On November 23, 2013, China declared an ADIZ, rattling nerves across Asia and around the world. While many nations, including the United States, have declared ADIZs in the past, Beijing’s announcement warrants special consideration. The new zone covers a large expanse of the East China Sea—a critical waterway and airspace traversed by many of the Asia-Pacific’s most powerful nations, but also many countries from around the globe. Competing territorial claims in this area by Japan, South Korea, and Taiwan complicate this matter even further.

Beijing’s East China Sea ADIZ: Why Take Such a Step?

Why would Beijing declare such an ADIZ, knowing that it would inflame regional tensions? One possible explanation for the move was that it was a response to Japan’s “nationalization” of the Senkaku/Diaoyu Islands. While this is certainly a strong possibility, there are deeper motives likely at play beyond Beijing and Tokyo’s long-standing dispute. China’s actions were clearly part of a long-term effort to monitor and restrict foreign military activity in what it describes as its “near seas.” As Peter Mattis explained in the Jamestown Foundation’s China Brief, the rollout of the new zone displayed no signs of crisis language, but instead appeared to be the result of a careful policy process—to neutralize the United States’ and possibly others’ efforts to ensure access to the East China Sea; these efforts are themselves a reaction to previous Chinese actions in the recent past.[2]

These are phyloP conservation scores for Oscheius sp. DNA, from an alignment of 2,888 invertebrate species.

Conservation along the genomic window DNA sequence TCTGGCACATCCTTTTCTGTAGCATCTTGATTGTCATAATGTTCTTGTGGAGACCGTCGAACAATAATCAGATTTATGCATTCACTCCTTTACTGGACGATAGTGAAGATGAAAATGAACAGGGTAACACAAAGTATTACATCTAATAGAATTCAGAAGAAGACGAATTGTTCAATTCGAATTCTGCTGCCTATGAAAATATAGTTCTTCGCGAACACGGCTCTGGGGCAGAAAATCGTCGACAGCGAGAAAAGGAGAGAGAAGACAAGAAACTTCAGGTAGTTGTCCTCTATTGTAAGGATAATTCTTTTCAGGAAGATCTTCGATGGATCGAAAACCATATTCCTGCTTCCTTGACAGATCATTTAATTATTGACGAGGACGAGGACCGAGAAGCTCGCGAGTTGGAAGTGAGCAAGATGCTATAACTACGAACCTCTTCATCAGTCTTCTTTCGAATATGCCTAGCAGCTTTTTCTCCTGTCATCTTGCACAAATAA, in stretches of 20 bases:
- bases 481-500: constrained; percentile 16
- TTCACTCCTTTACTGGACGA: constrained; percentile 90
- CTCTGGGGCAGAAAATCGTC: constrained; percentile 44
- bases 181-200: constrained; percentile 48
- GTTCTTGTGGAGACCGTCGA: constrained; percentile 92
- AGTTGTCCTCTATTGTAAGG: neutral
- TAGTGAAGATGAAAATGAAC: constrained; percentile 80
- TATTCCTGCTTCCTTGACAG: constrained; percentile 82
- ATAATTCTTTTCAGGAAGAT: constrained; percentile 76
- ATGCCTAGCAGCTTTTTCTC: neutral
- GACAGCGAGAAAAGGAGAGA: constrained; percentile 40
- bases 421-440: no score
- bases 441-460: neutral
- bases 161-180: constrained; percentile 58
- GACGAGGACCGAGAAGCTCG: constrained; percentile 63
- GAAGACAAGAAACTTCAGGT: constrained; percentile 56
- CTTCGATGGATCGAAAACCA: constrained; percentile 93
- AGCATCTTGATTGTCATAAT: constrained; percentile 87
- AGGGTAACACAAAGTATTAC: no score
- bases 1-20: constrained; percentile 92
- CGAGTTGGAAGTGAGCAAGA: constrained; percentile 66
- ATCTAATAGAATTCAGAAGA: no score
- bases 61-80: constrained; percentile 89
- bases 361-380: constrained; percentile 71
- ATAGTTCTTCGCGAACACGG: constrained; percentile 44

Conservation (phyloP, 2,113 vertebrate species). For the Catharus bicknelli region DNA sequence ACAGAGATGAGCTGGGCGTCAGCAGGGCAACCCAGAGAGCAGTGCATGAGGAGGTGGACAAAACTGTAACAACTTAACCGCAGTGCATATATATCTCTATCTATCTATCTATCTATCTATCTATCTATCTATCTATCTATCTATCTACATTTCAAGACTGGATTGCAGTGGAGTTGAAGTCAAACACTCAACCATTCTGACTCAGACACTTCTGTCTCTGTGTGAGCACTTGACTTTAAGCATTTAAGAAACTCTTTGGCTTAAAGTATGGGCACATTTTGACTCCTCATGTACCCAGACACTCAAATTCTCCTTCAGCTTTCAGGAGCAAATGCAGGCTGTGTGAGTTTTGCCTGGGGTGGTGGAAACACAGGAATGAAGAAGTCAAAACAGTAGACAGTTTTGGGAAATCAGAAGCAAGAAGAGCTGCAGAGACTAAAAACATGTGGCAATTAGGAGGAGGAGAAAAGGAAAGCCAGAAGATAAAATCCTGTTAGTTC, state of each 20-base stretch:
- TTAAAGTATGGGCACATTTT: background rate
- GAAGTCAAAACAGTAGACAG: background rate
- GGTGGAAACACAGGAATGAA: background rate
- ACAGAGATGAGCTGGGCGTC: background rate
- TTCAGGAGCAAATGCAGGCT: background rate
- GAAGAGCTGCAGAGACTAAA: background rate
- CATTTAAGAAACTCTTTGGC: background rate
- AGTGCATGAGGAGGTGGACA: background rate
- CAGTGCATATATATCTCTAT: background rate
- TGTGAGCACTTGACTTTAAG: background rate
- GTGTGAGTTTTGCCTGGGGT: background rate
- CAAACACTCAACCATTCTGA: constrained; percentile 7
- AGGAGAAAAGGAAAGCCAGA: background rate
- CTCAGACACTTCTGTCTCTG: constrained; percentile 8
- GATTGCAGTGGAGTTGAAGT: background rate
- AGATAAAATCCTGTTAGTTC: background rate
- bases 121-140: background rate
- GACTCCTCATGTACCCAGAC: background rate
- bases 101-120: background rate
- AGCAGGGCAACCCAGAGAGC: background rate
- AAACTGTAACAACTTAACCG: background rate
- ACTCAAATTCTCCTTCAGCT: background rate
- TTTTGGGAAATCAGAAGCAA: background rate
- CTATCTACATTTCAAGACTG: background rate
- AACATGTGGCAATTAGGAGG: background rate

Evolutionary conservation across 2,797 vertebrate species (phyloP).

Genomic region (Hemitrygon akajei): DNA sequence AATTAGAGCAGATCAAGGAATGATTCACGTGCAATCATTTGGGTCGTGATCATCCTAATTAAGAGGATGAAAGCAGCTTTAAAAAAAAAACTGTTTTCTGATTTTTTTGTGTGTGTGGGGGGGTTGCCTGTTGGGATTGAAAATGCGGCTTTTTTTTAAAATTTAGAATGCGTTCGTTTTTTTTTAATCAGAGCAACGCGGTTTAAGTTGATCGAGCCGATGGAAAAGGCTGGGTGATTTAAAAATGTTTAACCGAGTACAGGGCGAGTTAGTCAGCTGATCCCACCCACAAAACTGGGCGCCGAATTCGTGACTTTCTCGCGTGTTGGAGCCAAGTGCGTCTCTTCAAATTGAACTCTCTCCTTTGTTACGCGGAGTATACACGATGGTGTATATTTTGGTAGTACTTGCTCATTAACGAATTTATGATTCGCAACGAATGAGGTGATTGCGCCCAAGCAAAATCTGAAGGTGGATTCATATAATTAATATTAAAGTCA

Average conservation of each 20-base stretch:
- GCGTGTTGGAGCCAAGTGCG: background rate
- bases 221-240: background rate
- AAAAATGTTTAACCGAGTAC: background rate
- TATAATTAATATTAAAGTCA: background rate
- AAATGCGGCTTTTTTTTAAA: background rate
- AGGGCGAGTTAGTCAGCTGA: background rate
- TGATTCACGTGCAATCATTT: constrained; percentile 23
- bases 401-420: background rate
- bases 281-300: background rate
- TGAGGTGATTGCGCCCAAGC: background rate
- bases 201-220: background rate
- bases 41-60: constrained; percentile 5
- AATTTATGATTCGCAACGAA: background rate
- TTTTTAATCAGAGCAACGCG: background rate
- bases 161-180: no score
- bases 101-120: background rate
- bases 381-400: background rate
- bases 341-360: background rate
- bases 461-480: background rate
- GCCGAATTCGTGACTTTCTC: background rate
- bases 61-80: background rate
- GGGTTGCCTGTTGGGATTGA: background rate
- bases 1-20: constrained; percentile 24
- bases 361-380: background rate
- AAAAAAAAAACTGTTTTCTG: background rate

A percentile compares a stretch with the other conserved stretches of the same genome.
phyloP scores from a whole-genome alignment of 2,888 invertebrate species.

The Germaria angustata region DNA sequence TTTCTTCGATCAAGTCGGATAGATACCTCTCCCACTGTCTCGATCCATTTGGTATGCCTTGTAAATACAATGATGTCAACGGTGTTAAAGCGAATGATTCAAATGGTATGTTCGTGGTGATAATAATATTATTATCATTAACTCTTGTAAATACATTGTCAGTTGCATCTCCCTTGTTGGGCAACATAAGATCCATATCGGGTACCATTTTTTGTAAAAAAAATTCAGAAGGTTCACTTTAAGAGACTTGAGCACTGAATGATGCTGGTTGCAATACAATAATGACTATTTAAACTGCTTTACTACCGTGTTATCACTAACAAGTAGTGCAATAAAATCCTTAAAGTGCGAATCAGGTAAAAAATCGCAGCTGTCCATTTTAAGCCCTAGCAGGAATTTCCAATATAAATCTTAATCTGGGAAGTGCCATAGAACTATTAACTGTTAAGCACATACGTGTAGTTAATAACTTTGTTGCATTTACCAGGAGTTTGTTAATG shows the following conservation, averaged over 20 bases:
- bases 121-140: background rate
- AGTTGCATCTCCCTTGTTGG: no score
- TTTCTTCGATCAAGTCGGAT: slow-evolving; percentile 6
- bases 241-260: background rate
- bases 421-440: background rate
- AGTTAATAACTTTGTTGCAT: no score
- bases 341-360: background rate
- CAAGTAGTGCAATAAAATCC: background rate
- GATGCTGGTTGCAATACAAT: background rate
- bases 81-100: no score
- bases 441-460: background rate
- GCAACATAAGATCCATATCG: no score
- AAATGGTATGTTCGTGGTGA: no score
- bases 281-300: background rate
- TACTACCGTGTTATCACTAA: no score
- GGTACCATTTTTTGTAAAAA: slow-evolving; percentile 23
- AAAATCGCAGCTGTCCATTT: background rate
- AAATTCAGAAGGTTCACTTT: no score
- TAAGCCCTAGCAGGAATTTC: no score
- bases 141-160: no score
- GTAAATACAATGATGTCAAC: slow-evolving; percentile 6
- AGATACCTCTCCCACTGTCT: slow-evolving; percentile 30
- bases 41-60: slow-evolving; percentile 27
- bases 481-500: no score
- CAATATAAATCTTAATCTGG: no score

Beijing’s 2013 ADIZ belongs not only to the context of China’s territorial disputes, but also to an escalating disagreement with the United States over operations in the near seas. It provides a legal framework for China’s complaints about U.S. intelligence-gathering flights near China’s borders, and for radar tracking and harassment of aircraft that fail to report flight plans to Chinese authorities.

Enter the ASB Operational Concept: Pushing China towards an ADIZ?

Considering Chinese concerns as noted above, Beijing feels its ADIZ effort is necessary for resisting growing threats from the U.S. military against the integrity of Chinese borders. Chinese fears over the U.S. ASB operational concept only reinforce these concerns; Chinese analysis highlights ASB as proof of the threat of possible U.S. military intervention in China’s interests.

ASB, now renamed by the Pentagon the Joint Concept for Access and Maneuver in the Global Commons (JAM-GC), is itself a reaction to Chinese efforts to develop A2/AD capabilities, suggesting that Chinese and U.S. military planners are already engaged in a conceptual arms race to produce frameworks for controlling access to the near seas. Here we can see a clear reaction cycle and/or security dilemma that is highly disturbing: China, out of a need to protect its core interests and near seas, develops a potent A2/AD capability. The United States then develops ASB to counter this capability. Beijing, seeing the development of ASB, then begins deploying an ADIZ in the East China Sea in another attempt to push U.S. forces back and regulate its near seas and airspace.